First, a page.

• “The people were all agog, wondering about John.” (Luke 3:15a)
  • “They put him to death, hanging him on a gibbet.” (Acts 10:39)
  • “This has been no hole-and-corner business.” (Acts 26:26)
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4 thoughts on “Review of the Oxford Study Bible

  1. I was forced to use this bible in “the bible as literature” class at university. I can’t tell you how much I hated the text. My professor wasn’t any help either, taking a very secular approach to the text, focusing almost exclusively on the points that make the bible look questionable like the Nephlin (sp) (Gen 6) “Those that find me will kill me” when there are no other people on the earth at this point. The documentary hypothesis. The smiting of Ananias and his wife. And so on. Maybe this is just a rant, but because of this teacher, I received only a 2.7 in the class when clearly I new the bible better than anyone in the class. Probably even the teacher. I argued over many points with her and she always said that every other bible was biased in its translation by some certain denomination. I’m in the process of making sure my final paper is reevaluated by someone else in the literature department. But until then, the oxford study bible will forever be one of those translations that I never touch again because of the terrable experience.

  2. So she was saying that every OTHER translation (that is, other than the REB) is denominationally biased? Ha. That’s cute. I would agree that every translation–including the REB–is influenced by the translators and their philosophies, beliefs, etc. Sorry, there is no perfect translation. The question is, then, are the influences positive or negative? Is the translation Christian or secularized? Is the translation shaped by modernism (like the REB and NRSV), evangelicalism (T/NIV), or Reformed Christianity (ESV)?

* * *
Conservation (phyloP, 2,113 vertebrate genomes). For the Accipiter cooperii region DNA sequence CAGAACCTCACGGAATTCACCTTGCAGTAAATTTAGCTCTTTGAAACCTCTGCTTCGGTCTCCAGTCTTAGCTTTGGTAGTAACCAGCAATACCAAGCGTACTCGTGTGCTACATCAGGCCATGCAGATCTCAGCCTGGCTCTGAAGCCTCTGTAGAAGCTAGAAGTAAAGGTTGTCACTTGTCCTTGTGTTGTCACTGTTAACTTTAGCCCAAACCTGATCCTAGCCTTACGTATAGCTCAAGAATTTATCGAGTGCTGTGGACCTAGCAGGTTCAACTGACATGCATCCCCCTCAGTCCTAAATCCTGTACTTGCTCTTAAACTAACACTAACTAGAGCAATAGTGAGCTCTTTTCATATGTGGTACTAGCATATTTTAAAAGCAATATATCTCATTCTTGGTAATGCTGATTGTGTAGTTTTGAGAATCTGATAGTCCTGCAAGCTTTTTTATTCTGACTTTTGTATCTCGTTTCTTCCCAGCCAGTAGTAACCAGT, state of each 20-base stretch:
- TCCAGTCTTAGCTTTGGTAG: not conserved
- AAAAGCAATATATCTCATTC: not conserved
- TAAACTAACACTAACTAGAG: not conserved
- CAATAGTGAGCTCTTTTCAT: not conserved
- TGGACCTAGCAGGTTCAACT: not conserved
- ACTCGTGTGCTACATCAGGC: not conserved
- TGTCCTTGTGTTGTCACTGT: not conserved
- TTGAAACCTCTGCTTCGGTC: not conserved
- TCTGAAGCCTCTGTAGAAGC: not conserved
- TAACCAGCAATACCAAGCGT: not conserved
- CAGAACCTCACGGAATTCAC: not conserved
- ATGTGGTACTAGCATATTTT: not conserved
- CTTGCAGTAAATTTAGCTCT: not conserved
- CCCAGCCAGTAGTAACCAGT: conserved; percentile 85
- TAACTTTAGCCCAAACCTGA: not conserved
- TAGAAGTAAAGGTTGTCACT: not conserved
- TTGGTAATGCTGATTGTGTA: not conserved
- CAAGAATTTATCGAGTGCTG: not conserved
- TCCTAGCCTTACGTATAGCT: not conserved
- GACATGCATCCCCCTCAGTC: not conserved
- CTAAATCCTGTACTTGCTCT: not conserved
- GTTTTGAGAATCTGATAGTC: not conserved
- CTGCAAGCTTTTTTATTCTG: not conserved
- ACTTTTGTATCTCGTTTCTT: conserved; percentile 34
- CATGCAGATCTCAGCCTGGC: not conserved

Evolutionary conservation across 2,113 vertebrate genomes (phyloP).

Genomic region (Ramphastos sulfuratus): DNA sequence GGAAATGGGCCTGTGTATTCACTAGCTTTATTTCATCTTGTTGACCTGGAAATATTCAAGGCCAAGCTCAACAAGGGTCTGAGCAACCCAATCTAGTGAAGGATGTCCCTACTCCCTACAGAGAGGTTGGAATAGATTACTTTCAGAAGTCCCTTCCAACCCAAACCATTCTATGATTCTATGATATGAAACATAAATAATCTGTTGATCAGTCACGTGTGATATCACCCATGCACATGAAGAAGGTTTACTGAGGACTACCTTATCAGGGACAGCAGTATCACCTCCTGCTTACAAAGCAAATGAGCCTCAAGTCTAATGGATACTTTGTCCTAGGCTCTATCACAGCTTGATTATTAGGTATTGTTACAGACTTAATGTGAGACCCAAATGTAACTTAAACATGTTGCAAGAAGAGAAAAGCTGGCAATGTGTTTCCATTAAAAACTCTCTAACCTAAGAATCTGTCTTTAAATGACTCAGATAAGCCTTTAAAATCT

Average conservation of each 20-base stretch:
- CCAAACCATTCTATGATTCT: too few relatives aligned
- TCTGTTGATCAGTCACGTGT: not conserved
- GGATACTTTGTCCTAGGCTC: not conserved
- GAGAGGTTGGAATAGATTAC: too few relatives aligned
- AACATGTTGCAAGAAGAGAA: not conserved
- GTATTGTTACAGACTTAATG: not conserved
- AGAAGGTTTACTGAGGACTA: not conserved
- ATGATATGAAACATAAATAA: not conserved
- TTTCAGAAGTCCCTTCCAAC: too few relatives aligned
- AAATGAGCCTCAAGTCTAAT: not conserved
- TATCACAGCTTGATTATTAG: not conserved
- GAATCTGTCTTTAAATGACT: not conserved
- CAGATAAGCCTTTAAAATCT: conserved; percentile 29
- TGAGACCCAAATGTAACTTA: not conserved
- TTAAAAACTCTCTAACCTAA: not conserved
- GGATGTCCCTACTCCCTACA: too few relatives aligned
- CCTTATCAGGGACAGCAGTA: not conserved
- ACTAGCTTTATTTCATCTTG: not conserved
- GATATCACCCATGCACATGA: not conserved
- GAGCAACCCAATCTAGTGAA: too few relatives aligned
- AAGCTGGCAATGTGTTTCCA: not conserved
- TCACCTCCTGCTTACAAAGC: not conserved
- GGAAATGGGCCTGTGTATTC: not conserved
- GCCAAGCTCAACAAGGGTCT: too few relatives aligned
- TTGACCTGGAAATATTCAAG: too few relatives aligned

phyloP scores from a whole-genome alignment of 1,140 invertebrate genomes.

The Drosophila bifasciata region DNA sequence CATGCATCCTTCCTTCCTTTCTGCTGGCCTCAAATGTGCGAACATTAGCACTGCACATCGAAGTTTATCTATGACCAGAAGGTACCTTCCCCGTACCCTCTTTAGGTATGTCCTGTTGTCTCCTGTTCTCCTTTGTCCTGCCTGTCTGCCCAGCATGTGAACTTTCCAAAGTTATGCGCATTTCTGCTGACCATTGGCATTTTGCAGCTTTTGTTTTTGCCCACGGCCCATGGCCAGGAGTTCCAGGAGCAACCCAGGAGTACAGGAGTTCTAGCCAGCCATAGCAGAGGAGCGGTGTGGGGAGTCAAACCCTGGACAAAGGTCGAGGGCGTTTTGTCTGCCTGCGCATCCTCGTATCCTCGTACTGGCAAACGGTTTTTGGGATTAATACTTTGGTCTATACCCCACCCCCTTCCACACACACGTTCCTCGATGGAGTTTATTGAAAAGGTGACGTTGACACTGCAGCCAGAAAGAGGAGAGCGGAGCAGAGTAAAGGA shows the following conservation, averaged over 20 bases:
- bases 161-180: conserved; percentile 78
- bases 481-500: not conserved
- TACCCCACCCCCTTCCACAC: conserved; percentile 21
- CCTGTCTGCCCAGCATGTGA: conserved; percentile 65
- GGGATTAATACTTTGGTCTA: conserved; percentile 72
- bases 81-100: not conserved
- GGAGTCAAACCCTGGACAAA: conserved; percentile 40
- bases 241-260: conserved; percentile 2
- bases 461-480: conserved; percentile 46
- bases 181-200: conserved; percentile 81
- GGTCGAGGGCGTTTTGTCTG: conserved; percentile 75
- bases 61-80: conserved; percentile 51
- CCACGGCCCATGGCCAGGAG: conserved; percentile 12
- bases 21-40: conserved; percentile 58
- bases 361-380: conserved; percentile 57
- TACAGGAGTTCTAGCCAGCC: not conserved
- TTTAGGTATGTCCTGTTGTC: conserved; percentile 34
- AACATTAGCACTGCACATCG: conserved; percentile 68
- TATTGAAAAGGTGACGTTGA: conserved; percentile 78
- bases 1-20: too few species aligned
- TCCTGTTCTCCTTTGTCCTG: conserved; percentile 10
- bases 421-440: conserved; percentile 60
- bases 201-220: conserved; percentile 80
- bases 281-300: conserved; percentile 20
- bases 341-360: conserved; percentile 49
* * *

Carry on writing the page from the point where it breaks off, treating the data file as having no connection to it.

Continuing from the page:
This is something I lament: an unfortunate byproduct of the Protestant movement has been to sever the Bible from the community of faith and allow scholars–rather than Christian leaders–to be the ultimate authorities on the Bible. Now we have people like Bart Ehrman–who is not a Christian–speaking on behalf of what the Bible is and is not. We Christians need to reclaim the Bible for ourselves: It’s the church’s book, not the secular academy’s!

  3. This book is a decent edition, but I favor the Oxford Annotated Bible (RSV or NRSV) for academic analysis of the Bible. The REB’s main strength is that it’s a delightful read (arguably unmatched amongst modern translations), and the last thing I want to be doing while enjoying its lovely prose is pausing to read an abundance of footnotes, scholarly or seminarial. For me, at least, the OSB is only slightly more justifiable than a Living Bible with study notes (sorry, Harold Lindsell). I know that publishers would hate to hear this, but not all translations need special editions.

  4. M.A., I agree about the abundance of study notes. Sometimes they can throw off the enjoyment of the text. I’ve had that experience reading the NJB: too many notes, and too small of print.